Like all Cubans, I have often heard this proverb, which refers to the ethic groups – the Kongo, or Congolese, and Carabali — of many of the black Africans who were brought to Cuba as slaves. According to official statistics, the Cuban population is 65 percent white, about 25 percent mulatto, or mixed-race and 10 percent black. However, scientists have demonstrated what popular tradition has held for some time: we Cubans are one big genetic mix, with more than Congolese and Carabali.
While it is true that very few purely Asian genes remain in our population, distinctively Asian traits were deeply imprinted on the descendants of Asian in Cuba. If you walk through Havana’s Chinatown, you will find many white and mulatto men and women whose faces look as Chinese as can be.
June marks 165 years since the first Chinese arrived at our island. In this issue of OnCuba, we would like to offer you one perspective on this subject. The well-known Cuban author Leonardo Padura – who, I suspect, is also part Chinese, part Congolese and part Carabali — comments on truth and myths about the Chinese presence in Cuba; and with Ciro Bianchi, our esteemed chronicler, we will take a trip through Havana’s Chinatown.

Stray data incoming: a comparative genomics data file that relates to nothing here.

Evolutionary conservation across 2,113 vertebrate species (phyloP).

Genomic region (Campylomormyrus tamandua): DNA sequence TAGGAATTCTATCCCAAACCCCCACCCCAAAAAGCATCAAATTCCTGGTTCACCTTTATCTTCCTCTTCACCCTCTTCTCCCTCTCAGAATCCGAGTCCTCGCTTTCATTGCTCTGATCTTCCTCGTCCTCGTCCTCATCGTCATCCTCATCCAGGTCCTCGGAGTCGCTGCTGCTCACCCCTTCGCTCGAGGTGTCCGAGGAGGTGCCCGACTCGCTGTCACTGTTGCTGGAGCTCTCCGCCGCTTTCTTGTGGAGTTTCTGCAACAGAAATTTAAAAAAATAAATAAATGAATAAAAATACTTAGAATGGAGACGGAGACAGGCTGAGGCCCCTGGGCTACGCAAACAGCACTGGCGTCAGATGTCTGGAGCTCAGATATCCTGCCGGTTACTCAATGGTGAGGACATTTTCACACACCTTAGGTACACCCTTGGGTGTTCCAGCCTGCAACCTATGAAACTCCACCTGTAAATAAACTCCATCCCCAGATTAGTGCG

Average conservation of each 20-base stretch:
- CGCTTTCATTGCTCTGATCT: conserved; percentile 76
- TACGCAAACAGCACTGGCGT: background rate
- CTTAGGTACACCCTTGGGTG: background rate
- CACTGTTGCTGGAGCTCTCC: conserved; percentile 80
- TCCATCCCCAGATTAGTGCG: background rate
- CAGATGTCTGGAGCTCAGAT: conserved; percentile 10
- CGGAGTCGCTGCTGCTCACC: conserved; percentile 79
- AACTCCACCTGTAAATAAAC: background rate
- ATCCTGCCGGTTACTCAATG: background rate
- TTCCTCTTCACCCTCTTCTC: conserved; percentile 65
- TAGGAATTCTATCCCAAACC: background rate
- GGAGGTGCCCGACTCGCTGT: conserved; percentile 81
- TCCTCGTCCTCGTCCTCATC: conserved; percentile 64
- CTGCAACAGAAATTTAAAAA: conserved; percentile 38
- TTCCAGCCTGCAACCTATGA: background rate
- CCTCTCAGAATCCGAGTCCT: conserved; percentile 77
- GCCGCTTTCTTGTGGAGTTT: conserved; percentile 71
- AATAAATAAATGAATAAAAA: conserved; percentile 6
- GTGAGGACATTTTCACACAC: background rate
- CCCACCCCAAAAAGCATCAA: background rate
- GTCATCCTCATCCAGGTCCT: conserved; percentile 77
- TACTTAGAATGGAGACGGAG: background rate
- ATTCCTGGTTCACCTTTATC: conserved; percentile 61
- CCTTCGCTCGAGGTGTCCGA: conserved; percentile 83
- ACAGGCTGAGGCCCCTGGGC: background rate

Our magazine tries to be a rich and diverse mixture, , like the island. In our pages, you will find everything from the excitement of watching a baseball game at the Latinoamericano stadium, to an interview with the fascinating theater director Carlos Díaz, to the experiences of the founder of La Guarida, one of Havana’s most famous paladares, or privately-owned restaurants.
Through our website, www.oncubanews.com, you can keep yourself posted throughout the month about all kinds of events on the island. Visit us, and stay tuned to Cuba.